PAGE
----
Leadership is distinct from management because leadership is about transformation—personal and organizational transformation. While management, like stewardship, cares for what is, leadership is about what can be or what must become for an organization to fulfill its reason for being. To that end, let me offer three leadership truths that shape my work in leadership development (mostly in church and nonprofit circles).
1. Leadership is essential.
By leadership, I don’t mean titles or authority necessarily. (Both are helpful, but not essential to leadership.) Leadership is not measured by corner offices or heavy furniture, higher salaries or august job descriptions. Leadership is a way of being in an organization, family, team, company, church, business, nation (or any other “system”) that, in the words of Ronald Heifetz, “enables a group to grow so they can face their toughest challenges.” Since leadership is about transformation, and because we are hard-wired to resist change, every living system requires someone in it to live into and lead into the new future we are resisting. If someone is not functioning as a leader, the system will always default to the status quo.
Which hints at the second truth:
2. Leadership is expressed in functioning.
Leaders act. Leaders function. While speaking is a form of functioning, and many leaders are known for their words in times of crisis, leadership is expressed mostly primarily in the actions that “enable a group to grow and face their toughest challenges.” Leaders lead by example, words, decisions and even silence. Sometimes a transformative act is to stand in the middle of an anxious storm and say nothing. Just stand and stand there. Ed Friedman said, “The leader in the system is the one who is not blaming anyone.” Note: Every one of those words was chosen deliberately. The Leader is the one “in the system.” That is, they have stayed in the family, church, organization, company, country, etc. You can’t lead from outside the system. (You can be a prophet or critic or consultant or supporter, but not a leader). The leader is “not blaming anyone” or, for that matter, any circumstance, but solely focusing on personal responsibility, looking to what she can do—how she can function—differently. And that “doing” is not just impulsive acting, but thoughtful, reflective responding. Perhaps the single most transformative moment of all is when a leader says, “I don’t know what to do,” and then gets about the hard work of leading learning.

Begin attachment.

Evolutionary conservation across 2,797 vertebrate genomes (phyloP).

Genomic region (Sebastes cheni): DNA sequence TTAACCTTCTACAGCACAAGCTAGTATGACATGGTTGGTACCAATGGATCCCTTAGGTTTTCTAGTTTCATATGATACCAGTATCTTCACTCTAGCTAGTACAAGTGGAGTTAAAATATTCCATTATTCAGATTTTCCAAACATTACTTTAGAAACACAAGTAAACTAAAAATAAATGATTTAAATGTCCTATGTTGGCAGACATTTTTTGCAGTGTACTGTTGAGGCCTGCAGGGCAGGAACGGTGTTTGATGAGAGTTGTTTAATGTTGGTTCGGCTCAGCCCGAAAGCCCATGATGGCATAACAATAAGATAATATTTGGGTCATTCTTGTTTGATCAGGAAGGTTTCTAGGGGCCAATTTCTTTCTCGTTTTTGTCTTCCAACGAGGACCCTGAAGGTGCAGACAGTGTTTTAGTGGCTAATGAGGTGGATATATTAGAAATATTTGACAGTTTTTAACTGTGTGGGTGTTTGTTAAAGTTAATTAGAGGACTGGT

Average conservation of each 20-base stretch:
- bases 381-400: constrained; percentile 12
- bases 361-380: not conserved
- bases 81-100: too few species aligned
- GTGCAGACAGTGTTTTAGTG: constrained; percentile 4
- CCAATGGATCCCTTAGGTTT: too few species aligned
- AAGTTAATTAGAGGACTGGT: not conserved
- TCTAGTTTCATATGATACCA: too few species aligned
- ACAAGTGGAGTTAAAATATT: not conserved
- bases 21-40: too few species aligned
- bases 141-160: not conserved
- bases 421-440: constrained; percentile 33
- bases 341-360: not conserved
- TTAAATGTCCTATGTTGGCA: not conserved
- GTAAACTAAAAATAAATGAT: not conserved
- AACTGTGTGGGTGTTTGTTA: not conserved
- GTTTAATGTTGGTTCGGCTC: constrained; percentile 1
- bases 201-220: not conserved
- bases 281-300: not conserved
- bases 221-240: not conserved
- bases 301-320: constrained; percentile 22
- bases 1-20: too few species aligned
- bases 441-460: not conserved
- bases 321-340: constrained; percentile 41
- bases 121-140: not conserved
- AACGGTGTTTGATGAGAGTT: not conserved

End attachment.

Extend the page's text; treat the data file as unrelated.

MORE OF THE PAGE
Which leads to the third truth …
3. Leadership is developed.
I believe leadership is a skill that can be taught. I am firmly in the “leaders are made, not born” school. Just as some have more aptitude for a skill than others, some have more natural abilities and talents that lend themselves to particular leadership in particular circumstances. But any person who is willing to take personal responsibility, convene a group to work on a tough problem and persist in the face of resistance is a leader. At the same time, the common inference when people want to learn to be leaders is it is mostly head-knowledge. If we read books and can repeat phrases (like “adaptive challenges”), we think we have “learned leadership” (which is pretty much like learning to fly a plane from watching a video). But, and this is critical, leadership is learned in the doing and on the reflecting on the doing. (John Dewey reportedly wrote: “We don’t learn from experience, we learn by reflecting on experience.”) At the same time, even reflection is not enough. Leadership requires developing what Friedman called “self-regulation.” Because our brains don’t process information and learn well when we are highly anxious, leaders must develop emotional maturity and the ability to persist in complex emotional systems without either distancing or taking resistance personally. Or as the good folks at the Lombard Peace Center like to say, leaders must be able to “stay calm, stay connected and stay the course.”
If we read these truths backward, we get a dose of harsh reality. Since we are not developing leaders, there is lack of leadership functioning. Without essential leadership functioning, most organizations are not “growing,” not “transforming” and certainly not “facing their toughest challenges.”
These truths about leadership being essential, functional and developmental are critical for any organization facing tough challenges. But I see it even more clearly in the churches with whom I work. The world is changing rapidly. Churches and church leaders are becoming increasingly irrelevant, even marginalized. Shared, corporate faith is viewed with cynicism at best, downright hostility at worst. The cultural advantage we experience during the 18 centuries of Christendom has almost completely dissipated. The church and our churches are in an “adapt or die” moment. And the leadership that has been developed with a Christendom mindset (leadership is a position, a mode of speaking, and is found only in those with natural born gifts) is inadequate to this immensely challenging—transformation-demanding—moment in history.